I had a great time and I can not wait until the next one. For more Cyclovia Tucson 2011 coverage, visit Tucson Velo.
2. I have been working on another project for my GEOG416: Geovisualization class. For one of our assigned labs, my group and I decided we wanted to create a Google based geovisualization of various bike infrastructure within Tucson. Our focus was bike facilities in and around the University of Arizona. To collect data, we rode around the various pieces of bike infrastructure. We captured locations using photos and video. After the data collection was complete, we integrated the pictures and videos onto routes we had drawn on Google Maps. Here is the final product:
View UA Campus Bicycle Geovisualization in a larger map
As you can see, we have included a large quantity of data. However, if you zoom in on the map, the data quantity is less overwhelming. In the future, this geovisualization may be posted on Tucson Velo. I will report on this if it occurs.
3. At the request of Tucson BikeFest 2011 coordinators, I have designed a Google MyMap mashup to highlight events for the upcoming Bike to Work week, April 4 - 8.
View Tucson BikeFest: April 4th - 8th, 2011 in a larger map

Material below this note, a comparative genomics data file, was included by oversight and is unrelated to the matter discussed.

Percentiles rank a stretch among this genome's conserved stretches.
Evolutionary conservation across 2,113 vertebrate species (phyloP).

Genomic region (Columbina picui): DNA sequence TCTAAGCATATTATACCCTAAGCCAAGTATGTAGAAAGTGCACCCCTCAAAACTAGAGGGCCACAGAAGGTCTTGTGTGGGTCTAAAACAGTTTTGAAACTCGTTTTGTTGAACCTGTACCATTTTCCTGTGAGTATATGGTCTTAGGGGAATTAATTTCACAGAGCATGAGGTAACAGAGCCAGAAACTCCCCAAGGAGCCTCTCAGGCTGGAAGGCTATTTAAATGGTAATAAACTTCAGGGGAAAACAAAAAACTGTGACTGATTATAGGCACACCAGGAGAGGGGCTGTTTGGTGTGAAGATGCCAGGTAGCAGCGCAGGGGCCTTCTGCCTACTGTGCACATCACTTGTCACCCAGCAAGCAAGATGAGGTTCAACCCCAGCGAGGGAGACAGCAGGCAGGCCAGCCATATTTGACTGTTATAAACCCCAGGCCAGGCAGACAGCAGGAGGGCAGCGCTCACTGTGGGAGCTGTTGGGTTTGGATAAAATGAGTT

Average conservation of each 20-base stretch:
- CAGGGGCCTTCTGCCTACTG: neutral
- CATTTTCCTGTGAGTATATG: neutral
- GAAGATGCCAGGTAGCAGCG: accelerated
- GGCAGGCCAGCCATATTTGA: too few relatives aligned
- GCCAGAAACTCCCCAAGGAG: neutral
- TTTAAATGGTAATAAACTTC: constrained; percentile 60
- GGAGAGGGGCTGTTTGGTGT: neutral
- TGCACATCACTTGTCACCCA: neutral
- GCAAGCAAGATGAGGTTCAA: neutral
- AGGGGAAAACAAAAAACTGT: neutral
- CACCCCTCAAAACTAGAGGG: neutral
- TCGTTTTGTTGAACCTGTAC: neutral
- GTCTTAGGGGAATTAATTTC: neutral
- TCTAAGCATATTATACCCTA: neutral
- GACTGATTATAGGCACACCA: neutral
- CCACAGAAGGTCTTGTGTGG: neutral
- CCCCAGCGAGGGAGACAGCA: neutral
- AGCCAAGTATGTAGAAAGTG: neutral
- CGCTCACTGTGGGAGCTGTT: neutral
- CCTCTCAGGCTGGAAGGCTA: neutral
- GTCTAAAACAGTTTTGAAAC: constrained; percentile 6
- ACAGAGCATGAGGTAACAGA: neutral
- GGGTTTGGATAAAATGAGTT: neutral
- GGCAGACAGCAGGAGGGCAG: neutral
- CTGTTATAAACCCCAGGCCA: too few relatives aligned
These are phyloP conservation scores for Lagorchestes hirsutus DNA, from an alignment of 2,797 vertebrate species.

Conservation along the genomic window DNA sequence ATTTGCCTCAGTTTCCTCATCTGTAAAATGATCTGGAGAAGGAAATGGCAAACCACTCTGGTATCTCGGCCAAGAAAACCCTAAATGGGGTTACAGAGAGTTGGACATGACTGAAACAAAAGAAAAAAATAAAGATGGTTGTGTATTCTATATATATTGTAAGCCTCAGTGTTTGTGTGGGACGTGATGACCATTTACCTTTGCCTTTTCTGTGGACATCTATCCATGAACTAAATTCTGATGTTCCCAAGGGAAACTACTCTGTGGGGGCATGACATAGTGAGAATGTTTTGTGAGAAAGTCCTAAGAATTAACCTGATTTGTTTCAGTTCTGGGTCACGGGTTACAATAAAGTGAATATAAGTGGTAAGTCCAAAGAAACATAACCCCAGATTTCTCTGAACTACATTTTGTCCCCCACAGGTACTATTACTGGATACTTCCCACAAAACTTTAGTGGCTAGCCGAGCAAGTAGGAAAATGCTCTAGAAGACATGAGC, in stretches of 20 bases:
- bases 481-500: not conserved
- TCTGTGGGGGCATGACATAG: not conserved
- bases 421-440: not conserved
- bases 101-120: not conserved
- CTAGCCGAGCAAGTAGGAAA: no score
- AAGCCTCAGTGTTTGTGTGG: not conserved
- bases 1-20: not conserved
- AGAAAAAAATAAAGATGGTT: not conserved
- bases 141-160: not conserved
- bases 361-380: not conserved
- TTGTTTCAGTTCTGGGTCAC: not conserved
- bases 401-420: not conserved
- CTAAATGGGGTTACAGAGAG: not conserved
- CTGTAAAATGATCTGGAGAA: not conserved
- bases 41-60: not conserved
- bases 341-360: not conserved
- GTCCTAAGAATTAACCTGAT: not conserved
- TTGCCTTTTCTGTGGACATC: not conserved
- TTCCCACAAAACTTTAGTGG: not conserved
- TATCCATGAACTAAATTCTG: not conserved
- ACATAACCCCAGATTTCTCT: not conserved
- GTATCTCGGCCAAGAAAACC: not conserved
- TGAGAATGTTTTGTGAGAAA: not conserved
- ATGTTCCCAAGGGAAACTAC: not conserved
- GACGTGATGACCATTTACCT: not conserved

As you can see, it is a relatively simple map with businesses listed and geolocated using various colored place marks. It is now live on the Bike to Work website and it was a fun project to work on. It also allowed me to discover which businesses are providing discounts and free stuff for the upcoming Bike to Work week.
4. I have joined a local non-profit startup called Open Tucson. The primary focus of this group is
to promote web and mobile technologies to foster civic participation through apps that facilitate communication between citizens and government, between citizens themselves, and that generally improve the quality of life in our community.At my first meeting on Tuesday, we discussed a wide variety of topics including government and public policy, how to integrate technology with the government, local vs. state level data, transit data and much more. We are currently working on a project that includes live real time bus tracking data, QR codes, and bus stops. I will write more about this project once it is underway.
That is a brief summary of the projects I am either currently working on have recently completed. As always, i am working with the Living Streets Alliance on a variety of items. We will be having a meeting again soon. My search for a summer job or internship continues. However, the process continues to be fun, educational and exciting. I will be posting again soon with more information and ideas as they arise.
Please comment or email me with any questions or comments.
Thanks for reading!